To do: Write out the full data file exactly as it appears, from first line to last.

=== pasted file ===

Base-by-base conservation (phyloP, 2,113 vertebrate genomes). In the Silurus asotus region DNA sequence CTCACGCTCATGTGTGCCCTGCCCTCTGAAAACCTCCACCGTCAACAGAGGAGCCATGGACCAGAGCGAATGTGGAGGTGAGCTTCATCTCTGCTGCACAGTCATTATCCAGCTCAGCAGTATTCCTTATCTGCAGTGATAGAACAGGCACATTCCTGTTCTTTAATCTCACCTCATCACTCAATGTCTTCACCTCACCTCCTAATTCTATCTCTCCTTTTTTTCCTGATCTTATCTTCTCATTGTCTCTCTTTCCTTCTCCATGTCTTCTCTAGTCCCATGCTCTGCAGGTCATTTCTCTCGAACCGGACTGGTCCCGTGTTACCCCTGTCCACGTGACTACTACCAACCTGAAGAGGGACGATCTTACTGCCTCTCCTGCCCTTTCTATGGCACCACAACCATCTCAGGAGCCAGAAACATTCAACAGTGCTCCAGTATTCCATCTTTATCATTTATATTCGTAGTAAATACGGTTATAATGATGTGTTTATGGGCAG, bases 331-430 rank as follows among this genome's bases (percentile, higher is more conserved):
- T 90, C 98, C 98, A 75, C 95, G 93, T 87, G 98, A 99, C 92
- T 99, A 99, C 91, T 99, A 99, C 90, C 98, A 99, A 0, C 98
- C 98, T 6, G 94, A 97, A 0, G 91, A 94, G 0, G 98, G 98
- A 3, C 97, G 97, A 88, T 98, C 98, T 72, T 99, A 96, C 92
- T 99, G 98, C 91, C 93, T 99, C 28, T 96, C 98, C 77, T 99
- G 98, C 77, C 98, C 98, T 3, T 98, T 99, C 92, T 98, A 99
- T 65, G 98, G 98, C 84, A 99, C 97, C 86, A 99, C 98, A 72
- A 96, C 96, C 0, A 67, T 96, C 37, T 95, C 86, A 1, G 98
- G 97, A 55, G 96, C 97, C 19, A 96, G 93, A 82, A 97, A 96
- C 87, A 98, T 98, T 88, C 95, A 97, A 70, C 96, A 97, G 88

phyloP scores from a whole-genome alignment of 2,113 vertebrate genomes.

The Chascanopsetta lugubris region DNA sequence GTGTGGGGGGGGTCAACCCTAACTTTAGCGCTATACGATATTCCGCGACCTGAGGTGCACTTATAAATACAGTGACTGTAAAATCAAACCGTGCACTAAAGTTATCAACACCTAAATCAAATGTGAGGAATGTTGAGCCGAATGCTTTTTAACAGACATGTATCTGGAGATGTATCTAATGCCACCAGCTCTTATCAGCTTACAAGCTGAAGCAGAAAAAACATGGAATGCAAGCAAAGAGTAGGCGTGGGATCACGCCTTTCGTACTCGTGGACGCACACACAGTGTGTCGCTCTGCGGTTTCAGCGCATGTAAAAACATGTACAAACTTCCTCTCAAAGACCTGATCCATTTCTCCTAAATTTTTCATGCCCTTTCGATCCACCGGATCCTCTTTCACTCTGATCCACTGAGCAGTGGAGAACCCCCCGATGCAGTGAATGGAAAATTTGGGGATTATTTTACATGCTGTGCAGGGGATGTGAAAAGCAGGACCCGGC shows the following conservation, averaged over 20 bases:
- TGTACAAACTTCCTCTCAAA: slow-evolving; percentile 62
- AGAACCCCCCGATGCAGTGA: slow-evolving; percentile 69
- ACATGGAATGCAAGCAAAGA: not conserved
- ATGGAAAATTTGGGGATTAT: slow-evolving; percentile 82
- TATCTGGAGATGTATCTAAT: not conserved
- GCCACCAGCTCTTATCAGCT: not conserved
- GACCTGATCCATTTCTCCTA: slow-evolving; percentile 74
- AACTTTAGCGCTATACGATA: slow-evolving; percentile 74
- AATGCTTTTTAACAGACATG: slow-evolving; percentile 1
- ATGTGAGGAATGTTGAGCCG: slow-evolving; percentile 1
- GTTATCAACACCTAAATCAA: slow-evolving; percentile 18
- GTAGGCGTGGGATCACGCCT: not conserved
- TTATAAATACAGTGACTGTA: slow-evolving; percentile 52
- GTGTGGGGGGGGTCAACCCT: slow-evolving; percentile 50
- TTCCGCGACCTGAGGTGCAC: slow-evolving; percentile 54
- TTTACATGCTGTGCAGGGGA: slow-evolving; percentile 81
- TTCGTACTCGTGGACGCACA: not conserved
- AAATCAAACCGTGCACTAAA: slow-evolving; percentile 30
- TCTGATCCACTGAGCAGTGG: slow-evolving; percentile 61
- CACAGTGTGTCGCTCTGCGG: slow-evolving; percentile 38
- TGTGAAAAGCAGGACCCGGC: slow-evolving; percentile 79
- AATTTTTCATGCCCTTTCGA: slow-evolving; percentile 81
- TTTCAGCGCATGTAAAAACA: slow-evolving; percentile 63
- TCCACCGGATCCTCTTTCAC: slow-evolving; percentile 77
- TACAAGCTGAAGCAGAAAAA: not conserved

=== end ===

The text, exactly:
Base-by-base conservation (phyloP, 2,113 vertebrate genomes). In the Silurus asotus region DNA sequence CTCACGCTCATGTGTGCCCTGCCCTCTGAAAACCTCCACCGTCAACAGAGGAGCCATGGACCAGAGCGAATGTGGAGGTGAGCTTCATCTCTGCTGCACAGTCATTATCCAGCTCAGCAGTATTCCTTATCTGCAGTGATAGAACAGGCACATTCCTGTTCTTTAATCTCACCTCATCACTCAATGTCTTCACCTCACCTCCTAATTCTATCTCTCCTTTTTTTCCTGATCTTATCTTCTCATTGTCTCTCTTTCCTTCTCCATGTCTTCTCTAGTCCCATGCTCTGCAGGTCATTTCTCTCGAACCGGACTGGTCCCGTGTTACCCCTGTCCACGTGACTACTACCAACCTGAAGAGGGACGATCTTACTGCCTCTCCTGCCCTTTCTATGGCACCACAACCATCTCAGGAGCCAGAAACATTCAACAGTGCTCCAGTATTCCATCTTTATCATTTATATTCGTAGTAAATACGGTTATAATGATGTGTTTATGGGCAG, bases 331-430 rank as follows among this genome's bases (percentile, higher is more conserved):
- T 90, C 98, C 98, A 75, C 95, G 93, T 87, G 98, A 99, C 92
- T 99, A 99, C 91, T 99, A 99, C 90, C 98, A 99, A 0, C 98
- C 98, T 6, G 94, A 97, A 0, G 91, A 94, G 0, G 98, G 98
- A 3, C 97, G 97, A 88, T 98, C 98, T 72, T 99, A 96, C 92
- T 99, G 98, C 91, C 93, T 99, C 28, T 96, C 98, C 77, T 99
- G 98, C 77, C 98, C 98, T 3, T 98, T 99, C 92, T 98, A 99
- T 65, G 98, G 98, C 84, A 99, C 97, C 86, A 99, C 98, A 72
- A 96, C 96, C 0, A 67, T 96, C 37, T 95, C 86, A 1, G 98
- G 97, A 55, G 96, C 97, C 19, A 96, G 93, A 82, A 97, A 96
- C 87, A 98, T 98, T 88, C 95, A 97, A 70, C 96, A 97, G 88

phyloP scores from a whole-genome alignment of 2,113 vertebrate genomes.

The Chascanopsetta lugubris region DNA sequence GTGTGGGGGGGGTCAACCCTAACTTTAGCGCTATACGATATTCCGCGACCTGAGGTGCACTTATAAATACAGTGACTGTAAAATCAAACCGTGCACTAAAGTTATCAACACCTAAATCAAATGTGAGGAATGTTGAGCCGAATGCTTTTTAACAGACATGTATCTGGAGATGTATCTAATGCCACCAGCTCTTATCAGCTTACAAGCTGAAGCAGAAAAAACATGGAATGCAAGCAAAGAGTAGGCGTGGGATCACGCCTTTCGTACTCGTGGACGCACACACAGTGTGTCGCTCTGCGGTTTCAGCGCATGTAAAAACATGTACAAACTTCCTCTCAAAGACCTGATCCATTTCTCCTAAATTTTTCATGCCCTTTCGATCCACCGGATCCTCTTTCACTCTGATCCACTGAGCAGTGGAGAACCCCCCGATGCAGTGAATGGAAAATTTGGGGATTATTTTACATGCTGTGCAGGGGATGTGAAAAGCAGGACCCGGC shows the following conservation, averaged over 20 bases:
- TGTACAAACTTCCTCTCAAA: slow-evolving; percentile 62
- AGAACCCCCCGATGCAGTGA: slow-evolving; percentile 69
- ACATGGAATGCAAGCAAAGA: not conserved
- ATGGAAAATTTGGGGATTAT: slow-evolving; percentile 82
- TATCTGGAGATGTATCTAAT: not conserved
- GCCACCAGCTCTTATCAGCT: not conserved
- GACCTGATCCATTTCTCCTA: slow-evolving; percentile 74
- AACTTTAGCGCTATACGATA: slow-evolving; percentile 74
- AATGCTTTTTAACAGACATG: slow-evolving; percentile 1
- ATGTGAGGAATGTTGAGCCG: slow-evolving; percentile 1
- GTTATCAACACCTAAATCAA: slow-evolving; percentile 18
- GTAGGCGTGGGATCACGCCT: not conserved
- TTATAAATACAGTGACTGTA: slow-evolving; percentile 52
- GTGTGGGGGGGGTCAACCCT: slow-evolving; percentile 50
- TTCCGCGACCTGAGGTGCAC: slow-evolving; percentile 54
- TTTACATGCTGTGCAGGGGA: slow-evolving; percentile 81
- TTCGTACTCGTGGACGCACA: not conserved
- AAATCAAACCGTGCACTAAA: slow-evolving; percentile 30
- TCTGATCCACTGAGCAGTGG: slow-evolving; percentile 61
- CACAGTGTGTCGCTCTGCGG: slow-evolving; percentile 38
- TGTGAAAAGCAGGACCCGGC: slow-evolving; percentile 79
- AATTTTTCATGCCCTTTCGA: slow-evolving; percentile 81
- TTTCAGCGCATGTAAAAACA: slow-evolving; percentile 63
- TCCACCGGATCCTCTTTCAC: slow-evolving; percentile 77
- TACAAGCTGAAGCAGAAAAA: not conserved